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Gary Washburn

Assistant coach Damon Stoudamire, a close friend to Ime Udoka, is determined to keep the Celtics on course

Damon Stoudamire, who joined the Celtics in the summer of 2021 after coaching at Pacific (pictured), is a native of Portland, Oregon, like suspended coach Ime Udoka.Young Kwak/Associated Press

Damon Stoudamire awoke last Friday, walked around his house to gather his thoughts, then headed to the Celtics practice facility for another day of work.

Yet it wasn’t a normal Friday. Stoudamire’s close friend, Celtics coach Ime Udoka, had just been handed a one-year suspension for a violation of team rules stemming from a relationship with a staff member. He was gone.

Stoudamire and the rest of the Celtics coaching staff, most of whom were brought in by Udoka, were working with players even as team majority governor Wyc Grousbeck and president of basketball operations Brad Stevens were explaining to the media why Udoka was suspended.

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The show goes on. Besides Udoka, the Celtics staff stayed intact. Stoudamire, Ben Sullivan, and Aaron Miles remain as assistant coaches. The situation is difficult for Stoudamire, who has known Udoka for decades, from the Portland days.

“It’s just been crazy, man, that’s really all I can say,” said Stoudamire. “It’s a difficult situation.”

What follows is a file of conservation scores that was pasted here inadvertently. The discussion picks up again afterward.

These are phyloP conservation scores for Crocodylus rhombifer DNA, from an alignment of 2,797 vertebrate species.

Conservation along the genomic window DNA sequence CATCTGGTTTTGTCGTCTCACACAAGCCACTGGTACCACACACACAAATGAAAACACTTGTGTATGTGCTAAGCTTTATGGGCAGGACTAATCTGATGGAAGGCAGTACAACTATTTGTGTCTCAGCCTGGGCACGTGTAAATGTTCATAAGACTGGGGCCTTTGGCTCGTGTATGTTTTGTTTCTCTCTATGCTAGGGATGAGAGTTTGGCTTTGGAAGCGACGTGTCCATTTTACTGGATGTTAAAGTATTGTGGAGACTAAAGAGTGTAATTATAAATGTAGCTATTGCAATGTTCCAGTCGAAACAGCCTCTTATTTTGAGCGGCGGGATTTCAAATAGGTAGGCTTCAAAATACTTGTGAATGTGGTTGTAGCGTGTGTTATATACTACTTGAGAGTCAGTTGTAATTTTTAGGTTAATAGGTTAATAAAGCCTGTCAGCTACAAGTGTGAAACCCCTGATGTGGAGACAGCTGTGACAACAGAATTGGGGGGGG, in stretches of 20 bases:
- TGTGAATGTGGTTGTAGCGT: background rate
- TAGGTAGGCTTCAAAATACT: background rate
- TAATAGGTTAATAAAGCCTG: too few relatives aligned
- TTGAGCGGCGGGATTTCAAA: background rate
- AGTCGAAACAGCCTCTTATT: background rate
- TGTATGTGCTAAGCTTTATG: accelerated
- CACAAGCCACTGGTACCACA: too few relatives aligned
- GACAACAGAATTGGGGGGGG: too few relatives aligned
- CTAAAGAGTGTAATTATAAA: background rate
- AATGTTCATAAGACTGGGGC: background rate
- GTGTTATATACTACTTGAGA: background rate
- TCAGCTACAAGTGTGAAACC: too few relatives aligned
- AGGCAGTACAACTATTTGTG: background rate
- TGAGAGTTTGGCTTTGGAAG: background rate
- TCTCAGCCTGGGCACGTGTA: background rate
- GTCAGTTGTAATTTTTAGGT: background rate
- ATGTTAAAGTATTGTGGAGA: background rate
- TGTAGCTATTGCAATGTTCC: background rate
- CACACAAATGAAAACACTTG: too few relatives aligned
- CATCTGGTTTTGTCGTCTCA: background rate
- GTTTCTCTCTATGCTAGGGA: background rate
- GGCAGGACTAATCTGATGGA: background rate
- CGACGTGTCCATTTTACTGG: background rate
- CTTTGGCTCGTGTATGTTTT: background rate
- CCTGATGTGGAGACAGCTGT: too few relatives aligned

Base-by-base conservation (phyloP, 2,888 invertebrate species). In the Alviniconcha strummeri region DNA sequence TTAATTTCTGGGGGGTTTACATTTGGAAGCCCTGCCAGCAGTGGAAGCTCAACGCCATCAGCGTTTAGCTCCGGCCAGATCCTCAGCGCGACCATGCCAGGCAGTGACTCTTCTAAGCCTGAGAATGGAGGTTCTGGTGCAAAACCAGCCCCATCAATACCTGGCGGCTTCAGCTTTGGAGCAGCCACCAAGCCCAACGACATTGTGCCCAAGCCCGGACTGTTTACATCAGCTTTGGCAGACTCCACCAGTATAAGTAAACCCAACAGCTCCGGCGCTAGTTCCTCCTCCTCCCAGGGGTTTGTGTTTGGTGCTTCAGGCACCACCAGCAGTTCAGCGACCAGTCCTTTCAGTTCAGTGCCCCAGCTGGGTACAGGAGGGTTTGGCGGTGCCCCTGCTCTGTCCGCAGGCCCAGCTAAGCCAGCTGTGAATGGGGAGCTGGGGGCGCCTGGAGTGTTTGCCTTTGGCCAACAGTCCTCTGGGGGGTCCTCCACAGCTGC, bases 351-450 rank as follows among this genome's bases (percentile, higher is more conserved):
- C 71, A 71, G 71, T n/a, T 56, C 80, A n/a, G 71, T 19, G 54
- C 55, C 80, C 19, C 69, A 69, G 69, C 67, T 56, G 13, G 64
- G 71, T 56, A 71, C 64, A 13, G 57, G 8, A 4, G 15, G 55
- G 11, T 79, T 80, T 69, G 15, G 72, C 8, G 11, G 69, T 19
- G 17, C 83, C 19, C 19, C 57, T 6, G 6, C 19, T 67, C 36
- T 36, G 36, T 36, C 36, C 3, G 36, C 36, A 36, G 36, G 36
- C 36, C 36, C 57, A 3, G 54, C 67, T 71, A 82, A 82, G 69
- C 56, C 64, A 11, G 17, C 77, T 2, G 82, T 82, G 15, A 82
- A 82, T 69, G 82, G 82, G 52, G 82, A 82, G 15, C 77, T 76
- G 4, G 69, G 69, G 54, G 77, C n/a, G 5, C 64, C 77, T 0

Stoudamire did not want to comment on the specifics of the suspension. But he did reiterate his dedication to the Celtics and his love for his job.

“It’s difficult for everybody, obviously,” he said. “We’re all processing everything to hopefully get to a decompressing state, if that’s ever the case. I believe this: Guys owe it to themselves. When I say guys — the players, coaching staff, upstairs — we all owe it to each other to come in here and put our best foot forward and stay professional.

“Nothing has changed in the room in what the expectations and the goals are. That’s the biggest thing. We’ve got to be prepared from that standpoint, mentally more than anything, because I think physically things will be there. We’ll get to that point.”

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Stoudamire thought he had seen it all in the NBA. He played 13 years, winning Rookie of the Year in 1995-96 with Toronto. He was Isaiah Thomas before Isaiah Thomas — a lefthanded scoring machine with quickness and the ability to score over bigger defenders.

Stoudamire is seen during a game with Pacific in 2020.Young Kwak/Associated Press

Yet his career was marred in Portland by marijuana use at a time when the NBA and America considered it a hard-core drug. He resuscitated his career, dived into coaching, and was head coach at the University of the Pacific before joining the Celtics in July 2021.

“I’ve been through a lot. I’ve seen a lot,” he said. “I think this is my 18th NBA training camp. I’ve made my way in this league by just being a good dude.

“I love being here and I love my job. I love my job and I want to see these dudes be as successful as they could be and I want to be a part of it. Guys are hungry and guys are ready. We can’t skip steps to it. We all got a sour taste in our mouths about what happened last year and we want to redeem ourselves.”